Penn State moves up to No. 10

If Penn State wants to make a point to the College Football Playoff committee, from here on out, it’s going to take points.

Lots and lots and lots — and lots — of points.

The Nittany Lions’ 35-6 thumping of Rutgers on Saturday was a start, impressive enough for the committee to move Penn State up to No. 10 in the third CFP rankings released Tuesday night.

The Nittany Lions (8-2, 5-2 Big Ten) were No. 14 in the CFP rankings last week after back-to-back narrow road losses to Ohio State and Michigan State.

While the buzz nationally is that perhaps as many as two 2-loss teams could crack the CFP’s final four — no 2-loss team has made the bracket before — Penn State has an uphill climb to make a serious impression with the committee the rest of the way.

For one thing, coach James Franklin’s crew is out of showcase games, as the Nittany Lions close the season with 4-6 Nebraska and 4-6 Maryland, two sides that aren’t going to move the needle nationally, even if you hang half a hundred on them both.

To get back on the radar, Penn State just might have to.

For another, the 2016 Big Ten champions probably won’t get a shot to defend their crown in Indianapolis after falling to the Buckeyes and Spartans. The first league tiebreaker is head-to-head results, and Penn State is 1-2 vs. the Buckeyes, Spartans and Michigan Wolverines.

On the plus side, the CFP is more bullish on the Nittany Lions than The Associated Press Top 25 poll, which saw Penn State eke up from No. 16 to No. 13 on Sunday. The Nittany Lions landed at No. 11 in the most recent coaches poll, up from 13 the week before.

If there’s anything in the Nittany Lions’ corner toward sticking in the CFP top 10, it’s advanced metrics, which put more weight on absolute maulings of ranked Northwestern and Michigan squads earlier in the season and the fact that Penn State’s only two setbacks were close ones that also came against ranked competition.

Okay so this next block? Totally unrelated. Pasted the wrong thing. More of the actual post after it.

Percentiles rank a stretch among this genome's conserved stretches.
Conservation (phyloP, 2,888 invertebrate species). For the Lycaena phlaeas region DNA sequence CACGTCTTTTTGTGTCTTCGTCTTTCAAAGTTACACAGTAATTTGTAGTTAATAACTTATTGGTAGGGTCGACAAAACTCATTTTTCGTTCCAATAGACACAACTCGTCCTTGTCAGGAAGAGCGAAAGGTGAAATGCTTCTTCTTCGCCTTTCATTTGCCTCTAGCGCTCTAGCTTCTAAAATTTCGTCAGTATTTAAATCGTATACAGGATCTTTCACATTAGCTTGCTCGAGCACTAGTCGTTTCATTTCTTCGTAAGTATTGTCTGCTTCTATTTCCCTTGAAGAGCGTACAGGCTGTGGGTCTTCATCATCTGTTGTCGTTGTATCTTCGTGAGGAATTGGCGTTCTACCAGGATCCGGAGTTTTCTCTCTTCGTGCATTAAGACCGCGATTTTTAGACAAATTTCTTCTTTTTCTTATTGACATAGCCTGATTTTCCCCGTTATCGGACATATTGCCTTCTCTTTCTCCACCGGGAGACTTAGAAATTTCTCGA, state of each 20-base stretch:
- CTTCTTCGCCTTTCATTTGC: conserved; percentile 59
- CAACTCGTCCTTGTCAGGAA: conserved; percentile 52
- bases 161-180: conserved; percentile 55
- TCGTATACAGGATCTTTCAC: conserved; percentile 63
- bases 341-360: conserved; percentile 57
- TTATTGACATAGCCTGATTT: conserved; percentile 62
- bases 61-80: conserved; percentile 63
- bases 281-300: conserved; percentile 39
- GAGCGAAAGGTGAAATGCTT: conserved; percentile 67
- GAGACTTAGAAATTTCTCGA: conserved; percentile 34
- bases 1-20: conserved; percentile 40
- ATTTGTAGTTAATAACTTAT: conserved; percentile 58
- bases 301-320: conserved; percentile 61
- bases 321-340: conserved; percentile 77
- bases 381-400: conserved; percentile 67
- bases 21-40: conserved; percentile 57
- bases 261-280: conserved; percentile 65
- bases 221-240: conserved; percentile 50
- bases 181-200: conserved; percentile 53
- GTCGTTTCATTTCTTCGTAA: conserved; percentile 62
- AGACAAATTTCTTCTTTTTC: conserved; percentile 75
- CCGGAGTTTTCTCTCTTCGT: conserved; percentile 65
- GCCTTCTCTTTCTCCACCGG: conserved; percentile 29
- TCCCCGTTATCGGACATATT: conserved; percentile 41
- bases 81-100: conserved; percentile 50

Statnik Jeff Sagarin’s most recent power rankings slotted Penn State at No. 3 nationally, behind only Alabama and Clemson, and higher than Ohio State (No. 5) and Wisconsin (No. 7). The Nittany Lions’ Sagarin strength of schedule ranked 27th, just behind Ohio State (26) and well ahead of Wisconsin (No. 63). The Nittany Lions are 3-2 vs. the Sagarin top 30 — Bama is 2-0; Clemson, 5-0.

Regardless, as a worst-case scenario, a 10-2 Penn State team figures to be highly appealing to New Year’s Six bowls such as the Peach, Orange, Fiesta or Cotton, depending on how the other Power 5 results shake out.

The Nittany Lions haven’t played in an Orange Bowl since 2006; a Fiesta Bowl since 1997; or a Cotton Bowl since 1975 — although Penn State did appear in the TicketCity Bowl played at the old Cotton Bowl Stadium in January 2012. The Nittany Lions have yet to play in a Peach Bowl.


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